Marmalade. Love it or hate it?
Big D lives in Yarramalong Valley where citrus trees are growing particularly well in this area. Almost every single home in the neighbourhood will have at least one citrus tree, whether is lemon, orange or mandarin. When Big D bought the house 3 years ago, there was already a mandarin tree in his backyard and we were so excited to see hundreds of mandarins hanging on the tree because it was fruiting during winter when he moved in. The mandies were average size, but sweet and juicy. We also had to pick them fast as the birds were already started pecking on the fruit.
Since Big D couldn’t eat all by himself, I managed to score a whole green grocer bag full of the mandies and returned his favor by turning them into marmalade and also gave some to friends. Everyone seems to like the marmalade so I decided to make them every year, we even branded our little marmalade production line as “Un Arbre” – the marmalade that sourced from that humble “One Tree” in his backyard.
Unfortunately the tree was severely attacked by ants, pests and birds last year, so we didn’t get a healthy crop which also means no mandarins to make marmalade with. So Big D pretty much spent this year trying to revive the tree by keeping the ants away. I also tried to grow an extension from the branch so that I can have a mandarin tree of my own, but sadly it died within weeks. I definitely will try again when comes to spring time.
A little bit of TLC on the tree seems to work this year, and this year we see a much healthier crop, despite the fruit is still a little small. Small is better than nothing I say. Hence, the One Tree Mandarin Marmalade is back in production!
First thing first, do you know what’s the difference between jam and marmalade?
Jam is usually made with crushed or chopped fruit and can be any type of fruit, whereas marmalade is usually citrus based, that usually include flesh, skin and rind. The bitterness of the peel offset the sweetness of the jelly, which also the main reason why so many people dislike marmalade. Well, I am used to the taste of mandarin peel as I sometimes also add them into red bean soup. I love the rind in the jam, which adds texture and something to bite on. Give it a try, you might find them not so bad after all.
Jam or marmalade is very easy to make, so long you get the ratio of citrus and sugar right, the jelly will set nicely. There are tons of recipes out there on how to make marmalade, but I prefer to stick to the one that I am familiar with. It is a very reliable recipe which uses every single part of the mandarin including the pips and the pith. Most of the recipes I found asked to discard the seeds but little did they know that the seeds are actually full of pectin, and pectin is what you need for jam setting.
So make sure you keep all the pith and the seeds when you make marmalade. If you are the lazy kind, you can roughly chop the mandarins together with the seeds still inside, then just boil it with sugar. The end result is the same but you will find yourself standing in front of the stove most of the time fishing out all the seeds that floating on the surface.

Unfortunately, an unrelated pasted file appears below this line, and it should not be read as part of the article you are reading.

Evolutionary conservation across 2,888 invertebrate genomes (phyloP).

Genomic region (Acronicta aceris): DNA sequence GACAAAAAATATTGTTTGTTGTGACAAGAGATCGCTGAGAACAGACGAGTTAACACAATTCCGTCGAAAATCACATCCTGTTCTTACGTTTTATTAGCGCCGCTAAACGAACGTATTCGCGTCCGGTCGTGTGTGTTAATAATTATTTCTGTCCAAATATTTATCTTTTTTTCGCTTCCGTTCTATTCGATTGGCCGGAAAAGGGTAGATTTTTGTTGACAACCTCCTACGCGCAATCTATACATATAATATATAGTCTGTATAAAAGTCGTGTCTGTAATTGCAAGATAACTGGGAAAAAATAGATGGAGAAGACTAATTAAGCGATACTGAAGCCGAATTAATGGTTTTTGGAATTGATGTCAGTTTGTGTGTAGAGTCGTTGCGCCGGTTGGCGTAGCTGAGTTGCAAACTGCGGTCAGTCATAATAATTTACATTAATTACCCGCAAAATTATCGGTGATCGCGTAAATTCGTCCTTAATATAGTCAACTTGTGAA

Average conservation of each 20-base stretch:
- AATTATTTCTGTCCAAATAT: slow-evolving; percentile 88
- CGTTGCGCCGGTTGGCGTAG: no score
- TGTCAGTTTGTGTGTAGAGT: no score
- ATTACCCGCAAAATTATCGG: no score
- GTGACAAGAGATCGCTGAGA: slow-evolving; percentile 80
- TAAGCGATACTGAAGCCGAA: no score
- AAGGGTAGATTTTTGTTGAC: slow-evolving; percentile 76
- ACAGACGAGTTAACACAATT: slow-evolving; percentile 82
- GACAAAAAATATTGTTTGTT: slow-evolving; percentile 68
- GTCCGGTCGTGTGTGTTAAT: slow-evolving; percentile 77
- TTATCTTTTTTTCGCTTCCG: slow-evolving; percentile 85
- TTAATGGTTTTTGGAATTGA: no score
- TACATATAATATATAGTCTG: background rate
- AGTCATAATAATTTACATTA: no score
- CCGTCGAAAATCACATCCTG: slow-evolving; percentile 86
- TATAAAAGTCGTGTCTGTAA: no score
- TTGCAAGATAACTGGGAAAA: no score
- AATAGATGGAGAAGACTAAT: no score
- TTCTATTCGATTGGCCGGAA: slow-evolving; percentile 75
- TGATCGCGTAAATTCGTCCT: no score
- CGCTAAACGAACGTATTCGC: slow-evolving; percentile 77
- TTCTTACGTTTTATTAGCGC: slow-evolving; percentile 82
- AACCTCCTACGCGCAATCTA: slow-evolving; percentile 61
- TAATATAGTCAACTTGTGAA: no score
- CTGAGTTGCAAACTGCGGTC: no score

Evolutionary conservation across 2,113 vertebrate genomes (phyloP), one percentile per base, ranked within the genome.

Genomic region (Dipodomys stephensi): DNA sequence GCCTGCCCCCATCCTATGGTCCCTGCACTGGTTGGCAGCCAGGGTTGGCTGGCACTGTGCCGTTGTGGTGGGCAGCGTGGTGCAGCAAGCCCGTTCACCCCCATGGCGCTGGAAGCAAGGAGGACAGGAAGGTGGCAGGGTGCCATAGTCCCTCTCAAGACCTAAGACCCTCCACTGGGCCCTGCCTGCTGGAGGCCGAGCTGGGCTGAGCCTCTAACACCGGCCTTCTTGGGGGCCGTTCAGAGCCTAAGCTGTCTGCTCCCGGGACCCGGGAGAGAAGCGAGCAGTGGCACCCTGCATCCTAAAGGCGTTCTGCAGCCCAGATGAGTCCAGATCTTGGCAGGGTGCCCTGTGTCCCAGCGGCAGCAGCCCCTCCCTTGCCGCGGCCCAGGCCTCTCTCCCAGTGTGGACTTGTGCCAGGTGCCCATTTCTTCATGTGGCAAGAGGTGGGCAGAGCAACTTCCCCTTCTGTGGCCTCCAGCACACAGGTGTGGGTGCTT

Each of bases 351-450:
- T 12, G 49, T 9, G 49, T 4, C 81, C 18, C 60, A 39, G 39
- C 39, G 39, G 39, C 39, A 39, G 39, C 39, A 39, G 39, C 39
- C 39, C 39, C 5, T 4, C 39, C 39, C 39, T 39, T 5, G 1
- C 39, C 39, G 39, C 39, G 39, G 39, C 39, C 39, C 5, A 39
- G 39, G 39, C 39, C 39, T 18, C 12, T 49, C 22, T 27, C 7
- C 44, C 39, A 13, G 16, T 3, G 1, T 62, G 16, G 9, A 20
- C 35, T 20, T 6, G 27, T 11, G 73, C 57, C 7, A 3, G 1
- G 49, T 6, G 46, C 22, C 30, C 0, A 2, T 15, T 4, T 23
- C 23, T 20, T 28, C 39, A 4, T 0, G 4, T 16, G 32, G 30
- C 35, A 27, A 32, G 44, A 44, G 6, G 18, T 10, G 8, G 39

Or like me, clean all the pith and seeds out first then simply wrap them up in a clean handkerchief or in muslin cloth and add it to the mixture. Once the jam is ready, then you can just take the parcel out and discard it, no fuss at all.
Marmalade is a funny thing, I don’t hate it but is also not something I will pick up in a supermarket. I guess I am still haunted by the idea of boring jam on white bread. During school days, my mum always made me jam on bread before school and I used to hate it. (Kaya toast with soft boiled egg will be a different story…) And my mum also think jam is too sweet for your health, so she would only allow a very thin layer of the jam just enough to make two layers of white bread stick together.
But now and as cliche as it may sound, I tend to appreciate it more especially when I am making my own marmalade. Go and get some mandies at the markets this weekend when is still cheap, start making your own marmalade and give them to friends, I can guarantee you that it will bring smiles to many faces and a nice gesture will bring happiness in return.
Mandarin Marmalade Recipe (yield 6-7 150ml jars) Ingredients 16 mandarins (2kg) 1.2kg sugar 6 cups of water Juice of 1 lemon Method 1. Peel mandarins carefully, try keeping peels in one piece if possible. Then cut half of the peels (about 8 mandarins) into thin strips (julienne strips) and set aside. 2. Remove as much of the pith as possible and set aside. 3. Cut the mandarins half crosswise, remove the seeds and set aside too. Use a clean handkerchief or muslin cloth, wrap the seeds and pith together tightly. 4. Add mandarins, peel strips, the parcel of pith and seeds, lemon juice, sugar, water into a large pot. Stir constantly over medium heat, without boiling, until sugar is dissolved. 5. Bring to the boil, then reduce heat down to medium and let it bubble away for about 1 hour, stir occasionally until jell point is reached. Jell point Testing: Put a saucer in the freezer and chill it. Take it out when ready to test, add a dollop of jam onto saucer. Draw a line on the jam with a knife, if it wrinkles, then the jam is ready. If not, keep boiling the mixture for another 10 minutes and test again. 6. Once ready, remove the parcel and discard the pith and seeds. Pour the marmalade into hot sterilised jars. Seal 15 mins later, or when the jars are cool enough to handle. How to sterilise jars: Preheat oven to 160C. Wash jar with water and dish washing liquid, shake well but no need to pat dry, leave on a baking tray and put in the oven. Let it sterilised for at least 20 minutes. Time it well so you take the jars out of the oven when your marmalade is ready. DO NOT add cold food into hot jar, it will shatter. Seal the jar when is cool enough to handle.